Many of us picture retirement as a period to kick back, relax, and enjoy the freedom of not having a job to report to. Unfortunately, a large number of today's retirees aren't as content as they thought they'd be, and the reason boils down to one major factor: healthcare expenses.

According to new data from the Nationwide Retirement Institute, healthcare costs are keeping roughly a quarter of current retirees from living the lives they expected. Furthermore, 80% of seniors retired for 10 years or more say that health problems snuck up on them sooner than anticipated. Of course, there's no getting around the need to pay for healthcare in retirement, but you can do your part to ease the burden by knowing your costs in advance, buying the right insurance, and saving for the bills that lie ahead.

Older woman in hospital bed being checked on by female doctor with older man at her side


What will healthcare cost in retirement?

The amount you ultimately spend on medical care in retirement will depend on a number of factors -- primarily, your health. But according to HealthView Services, a medical cost-projection software provider, the average 65-year-old male today will spend $189,687 on healthcare in retirement, while the average 65-year-old woman will spend $214,565. And if you're wondering why women have a higher bill, it's because they tend to live longer than their male counterparts.

If you think these figures sound high, wait till you hear this: They don't even account for long-term care, which is an expense that 70% of seniors 65 and over are likely to face. And the numbers on long-term care paint an even more intimidating picture. According to Genworth Financial's 2017 Cost of Care Survey, the average assisted living facility in the country costs $3,750 per month, or $45,000 on a yearly basis. The average nursing home, meanwhile, costs $235 per day, or $85,775 per year, and that's only for a semi-private room. If you're unwilling to bunk with a roommate, you'll spend $267 per day, or $97,455 per year.

Given the number of seniors who no doubt entered retirement without having a sense of what they might spend, it's no wonder so many find themselves struggling. But now that you know what you're dealing with, you can take steps to save for the expenses you're likely to face and ease the burden when you're older.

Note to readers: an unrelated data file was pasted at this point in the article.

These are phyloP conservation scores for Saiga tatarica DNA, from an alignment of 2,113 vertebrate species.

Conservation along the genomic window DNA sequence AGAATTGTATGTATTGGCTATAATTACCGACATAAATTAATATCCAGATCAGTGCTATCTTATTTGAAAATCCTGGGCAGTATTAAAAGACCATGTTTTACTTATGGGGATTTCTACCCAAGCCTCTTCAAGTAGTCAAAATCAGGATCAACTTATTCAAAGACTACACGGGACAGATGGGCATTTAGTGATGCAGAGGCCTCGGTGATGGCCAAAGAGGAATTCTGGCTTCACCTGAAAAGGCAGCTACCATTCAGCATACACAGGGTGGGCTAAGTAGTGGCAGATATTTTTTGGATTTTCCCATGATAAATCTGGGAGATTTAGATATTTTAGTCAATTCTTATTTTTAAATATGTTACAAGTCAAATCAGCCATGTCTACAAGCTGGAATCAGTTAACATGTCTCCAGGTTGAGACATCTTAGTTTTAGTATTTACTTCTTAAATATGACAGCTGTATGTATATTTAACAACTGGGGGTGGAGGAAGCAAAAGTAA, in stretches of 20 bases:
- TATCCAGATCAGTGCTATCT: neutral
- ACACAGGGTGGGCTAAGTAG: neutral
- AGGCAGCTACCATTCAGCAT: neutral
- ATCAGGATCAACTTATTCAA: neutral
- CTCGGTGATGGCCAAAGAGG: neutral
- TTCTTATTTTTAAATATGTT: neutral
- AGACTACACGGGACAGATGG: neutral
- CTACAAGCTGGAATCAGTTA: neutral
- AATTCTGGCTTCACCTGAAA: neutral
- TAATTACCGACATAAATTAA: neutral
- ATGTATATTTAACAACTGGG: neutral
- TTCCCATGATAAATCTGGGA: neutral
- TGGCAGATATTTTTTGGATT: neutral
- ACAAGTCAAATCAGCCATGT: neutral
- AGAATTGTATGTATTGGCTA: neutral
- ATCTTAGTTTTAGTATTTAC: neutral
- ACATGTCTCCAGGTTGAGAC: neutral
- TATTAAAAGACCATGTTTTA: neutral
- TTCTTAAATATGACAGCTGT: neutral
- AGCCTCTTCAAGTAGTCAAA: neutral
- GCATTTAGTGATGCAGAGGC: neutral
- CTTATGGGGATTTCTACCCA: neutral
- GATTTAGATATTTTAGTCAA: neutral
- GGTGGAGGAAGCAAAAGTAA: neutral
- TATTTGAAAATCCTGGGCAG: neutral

If you're younger, and have years until you're set to retire, you can get away with contributing a modest amount to an IRA or 401(k) each month and letting it accumulate over time. For example, socking away $450 a month (which is close to maxing out an IRA if you're under 50) over a 35-year period will leave you with close to $750,000 in savings, assuming your investments generate an average annual 7% return during that time.

If you're older and don't have nearly as much time ahead of you, you'll need to do better. The good news is that workers 50 and over get higher annual contribution limits for their IRAs and 401(k)s than younger workers: $6,500 and $24,500, respectively. Max out the latter for 15 years, and you'll have about $615,000 available in retirement, assuming that same 7% average annual return. Of course, you'll need that money to cover your other expenses as well, but it'll certainly help make your medical costs more manageable.

Invest in the right coverage

While saving to pay for healthcare in retirement can help you avoid some of the stress so many of today's seniors face, another key piece of the puzzle is putting the right coverage in place. To that end, you'll need to look into the services traditional Medicare does and doesn't cover, and see if a Medicare Advantage plan is right for you. Granted, Medicare eligibility doesn't kick in until age 65, so if you're in your 30s or 40s, you probably don't need to worry about that quite yet. But if you're older, it never hurts to do some research in advance.

Furthermore, it pays to look into long-term care insurance in your 50s or 60s, when you're young enough to snag discounted lifetime premiums based on your health. Having a policy in place to help foot your long-term care bills could spell the difference between rapidly depleting your nest egg and enabling your savings to last.

Finally, read up on ways to save money on healthcare in retirement, whether it's getting ahead of medical issues before they escalate or being savvy about prescriptions. Healthcare is the one expense that's more likely than not to increase in retirement, so the more prepared you are going in, the less of a disruption it'll be to your lifestyle.